One distinctive feature of the operations is that WOA takes their waste reduction practices to catering event sites; for example, if green material collection is not available on-site, the staff hauls the bags of compostables back to Work of Art for proper handling.

Generally, WOA staff is enthusiastic about the program. Although contamination of materials was an initial problem, regular inspection by management, public recognition of achievements, and informal rewards have reduced that problem and given staff a mission and sense of fun. The program increased morale and reduced turnover as WOA staff sees their service as better for the environment than that of competing firms.

Program Performance

The City of San Francisco has voluntarily adopted a citywide waste reduction goal of 75 percent by weight by the year 2010; through its ambitious program, Work of Art is already meeting the 75 percent goal by diverting approximately 1,125 pounds of material per month. The firm also donates more than 500 pounds of prepared and servable food to the Food Runners charity each year. Almost all the paper products purchased now have recycled-content and most cleaning supplies are biodegradable.


Initial one time costs included reorganizing physical space at the back of the building to include separate storage bins for compostables, and modifying the business management plan and staff training program. Instructional signage, collection cans, bin and can stickers, and start-up advice were supplied for free by the waste hauler. However, the majority of business changes did not involve costs, only modifications of everyday practices. The few ongoing costs to operate the program, such as additional janitorial work, clear plastic trash bags, and more expensive recycled-content supplies are more than offset by disposal fee savings.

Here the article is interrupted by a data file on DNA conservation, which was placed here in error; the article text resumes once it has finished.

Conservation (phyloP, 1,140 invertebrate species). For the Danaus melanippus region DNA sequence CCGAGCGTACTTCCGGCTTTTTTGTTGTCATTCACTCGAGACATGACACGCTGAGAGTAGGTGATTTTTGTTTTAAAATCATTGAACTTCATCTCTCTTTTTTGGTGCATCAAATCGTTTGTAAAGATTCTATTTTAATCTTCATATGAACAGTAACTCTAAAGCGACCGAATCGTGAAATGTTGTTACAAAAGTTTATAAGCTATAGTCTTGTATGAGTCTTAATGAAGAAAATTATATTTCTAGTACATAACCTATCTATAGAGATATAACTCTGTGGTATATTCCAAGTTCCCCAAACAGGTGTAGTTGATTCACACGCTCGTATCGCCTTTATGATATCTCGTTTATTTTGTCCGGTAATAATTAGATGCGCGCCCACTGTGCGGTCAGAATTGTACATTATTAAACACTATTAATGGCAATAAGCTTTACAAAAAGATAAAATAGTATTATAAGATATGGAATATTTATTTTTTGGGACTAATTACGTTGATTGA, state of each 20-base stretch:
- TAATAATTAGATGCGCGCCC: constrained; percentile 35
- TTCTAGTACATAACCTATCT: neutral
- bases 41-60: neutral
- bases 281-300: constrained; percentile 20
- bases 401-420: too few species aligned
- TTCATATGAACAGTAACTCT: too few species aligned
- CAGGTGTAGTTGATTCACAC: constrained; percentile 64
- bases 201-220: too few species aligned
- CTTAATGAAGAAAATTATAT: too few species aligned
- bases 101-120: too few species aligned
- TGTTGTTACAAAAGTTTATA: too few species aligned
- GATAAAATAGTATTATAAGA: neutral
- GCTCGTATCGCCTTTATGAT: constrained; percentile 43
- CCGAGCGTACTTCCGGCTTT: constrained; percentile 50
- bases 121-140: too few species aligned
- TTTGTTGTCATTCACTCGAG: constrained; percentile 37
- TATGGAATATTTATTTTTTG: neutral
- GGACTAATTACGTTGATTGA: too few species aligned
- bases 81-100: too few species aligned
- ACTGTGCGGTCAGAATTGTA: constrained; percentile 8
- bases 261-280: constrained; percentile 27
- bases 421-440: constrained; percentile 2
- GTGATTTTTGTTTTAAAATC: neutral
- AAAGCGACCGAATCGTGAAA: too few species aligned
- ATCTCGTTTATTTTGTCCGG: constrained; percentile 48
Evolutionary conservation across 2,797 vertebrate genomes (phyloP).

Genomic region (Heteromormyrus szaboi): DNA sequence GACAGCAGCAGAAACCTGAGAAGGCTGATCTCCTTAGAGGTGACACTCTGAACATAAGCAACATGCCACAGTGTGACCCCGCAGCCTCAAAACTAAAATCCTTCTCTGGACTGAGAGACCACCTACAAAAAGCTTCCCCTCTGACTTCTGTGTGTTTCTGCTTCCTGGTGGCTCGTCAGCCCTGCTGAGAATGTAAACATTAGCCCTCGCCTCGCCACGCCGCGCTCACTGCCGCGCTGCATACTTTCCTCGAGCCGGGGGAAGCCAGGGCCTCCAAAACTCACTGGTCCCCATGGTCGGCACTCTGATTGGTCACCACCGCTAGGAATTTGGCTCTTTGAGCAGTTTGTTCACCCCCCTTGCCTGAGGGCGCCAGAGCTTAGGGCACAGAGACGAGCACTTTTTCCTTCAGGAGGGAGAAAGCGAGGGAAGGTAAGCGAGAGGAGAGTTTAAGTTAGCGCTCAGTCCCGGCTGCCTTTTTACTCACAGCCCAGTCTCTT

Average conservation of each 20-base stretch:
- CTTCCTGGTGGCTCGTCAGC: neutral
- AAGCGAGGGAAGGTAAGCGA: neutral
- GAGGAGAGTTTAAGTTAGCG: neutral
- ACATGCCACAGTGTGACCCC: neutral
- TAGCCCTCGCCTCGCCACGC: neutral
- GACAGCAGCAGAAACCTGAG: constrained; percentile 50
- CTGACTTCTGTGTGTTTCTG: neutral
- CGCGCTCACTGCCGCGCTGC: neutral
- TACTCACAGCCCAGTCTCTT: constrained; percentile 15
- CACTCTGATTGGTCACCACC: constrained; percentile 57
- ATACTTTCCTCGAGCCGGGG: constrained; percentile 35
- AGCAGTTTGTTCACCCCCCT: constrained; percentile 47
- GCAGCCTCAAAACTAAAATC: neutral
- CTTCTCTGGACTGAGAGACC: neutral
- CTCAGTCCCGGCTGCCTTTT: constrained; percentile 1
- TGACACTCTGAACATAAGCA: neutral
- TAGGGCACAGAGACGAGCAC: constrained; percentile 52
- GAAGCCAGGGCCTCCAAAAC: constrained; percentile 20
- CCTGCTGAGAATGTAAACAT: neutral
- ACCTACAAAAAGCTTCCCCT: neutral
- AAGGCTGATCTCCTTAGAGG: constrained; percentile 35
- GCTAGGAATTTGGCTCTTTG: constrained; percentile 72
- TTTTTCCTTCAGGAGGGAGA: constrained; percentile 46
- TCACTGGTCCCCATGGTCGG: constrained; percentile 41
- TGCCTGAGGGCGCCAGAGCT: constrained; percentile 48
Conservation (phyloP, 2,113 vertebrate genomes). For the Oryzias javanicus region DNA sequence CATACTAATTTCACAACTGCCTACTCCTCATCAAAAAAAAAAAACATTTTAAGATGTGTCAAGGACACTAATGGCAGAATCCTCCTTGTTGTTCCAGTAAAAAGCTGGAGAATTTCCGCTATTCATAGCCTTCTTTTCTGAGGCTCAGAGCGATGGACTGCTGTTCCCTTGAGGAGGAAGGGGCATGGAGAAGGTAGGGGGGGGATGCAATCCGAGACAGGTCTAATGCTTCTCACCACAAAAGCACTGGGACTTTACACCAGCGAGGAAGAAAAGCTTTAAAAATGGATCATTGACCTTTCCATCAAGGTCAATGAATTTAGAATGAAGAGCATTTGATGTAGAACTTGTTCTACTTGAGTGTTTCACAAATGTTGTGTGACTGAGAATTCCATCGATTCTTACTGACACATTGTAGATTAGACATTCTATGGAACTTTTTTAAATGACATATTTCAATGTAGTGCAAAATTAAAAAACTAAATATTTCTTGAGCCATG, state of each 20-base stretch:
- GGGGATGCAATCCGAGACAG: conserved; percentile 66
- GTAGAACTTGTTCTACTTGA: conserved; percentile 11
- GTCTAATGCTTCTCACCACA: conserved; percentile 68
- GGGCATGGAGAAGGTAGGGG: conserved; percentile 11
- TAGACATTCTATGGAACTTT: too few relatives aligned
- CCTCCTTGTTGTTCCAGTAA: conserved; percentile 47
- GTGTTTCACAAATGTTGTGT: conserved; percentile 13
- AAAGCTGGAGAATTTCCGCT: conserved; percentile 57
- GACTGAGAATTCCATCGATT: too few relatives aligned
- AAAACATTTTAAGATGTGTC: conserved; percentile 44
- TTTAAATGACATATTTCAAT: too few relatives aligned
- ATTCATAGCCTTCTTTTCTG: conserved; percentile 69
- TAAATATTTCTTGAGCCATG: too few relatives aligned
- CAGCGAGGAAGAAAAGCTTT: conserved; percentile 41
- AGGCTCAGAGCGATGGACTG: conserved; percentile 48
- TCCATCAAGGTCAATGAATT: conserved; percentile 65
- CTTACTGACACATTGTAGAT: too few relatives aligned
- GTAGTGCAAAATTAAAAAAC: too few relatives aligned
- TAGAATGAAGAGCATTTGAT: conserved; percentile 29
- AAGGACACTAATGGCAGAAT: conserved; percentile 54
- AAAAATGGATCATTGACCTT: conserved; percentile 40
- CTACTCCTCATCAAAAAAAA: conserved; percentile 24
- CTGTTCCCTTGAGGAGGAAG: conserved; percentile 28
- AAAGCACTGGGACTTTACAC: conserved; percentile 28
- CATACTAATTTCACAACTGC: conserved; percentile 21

The waste hauler takes recyclables such as cardboard, cans, and bottles at no charge, and hauls compostable waste at a 30 to 50 percent discount (depending on volume) from the standard disposal fee.

Recognition and Publicity

The San Francisco Recycling Program recognized Work of Art by naming them as a Recycling Business of the Month in 2001. For outstanding waste prevention efforts, WOA received Waste Reduction Awards Program “WRAP” business awards in 2000 and 2001 from the California Integrated Waste Management Board. Local radio and other media have also profiled the firm.

The management of Work of Art believes that their “green and natural” and “near zero” waste approach provides a significant marketing advantage for the firm. The creativity, quality, and attention to detail required by the concept inspire confidence that the firm is capable of completing difficult assignments. The uniqueness of the experience creates a lasting impression and strong word of mouth advertising that has brought in new business.

Future Plans

Work of Art wants to close the gap on food packaging waste by specifying delivery of supplies in returnable or compostable containers. Finding affordable substitutes for disposable plastic serviceware for the few situations that still require them remains a challenge. The staff is also working with the banquet facilities their clients use to get organic waste bin service installed. WOA is coordinating with the California Restaurant Association to provide peer-education on waste reduction to chefs in the Bay Area. Work of Art and Norcal Waste Systems are working together to publicize the commingled compostable hauler service concept, and the goal of near-zero-waste food providers to other cities.

More Information

Work of Art
1226 Folsom Street
San Francisco, CA 94103
(415) 552-1000

See a photo gallery of “green” event designs at and an example of the waste hauler’s composting poster at download.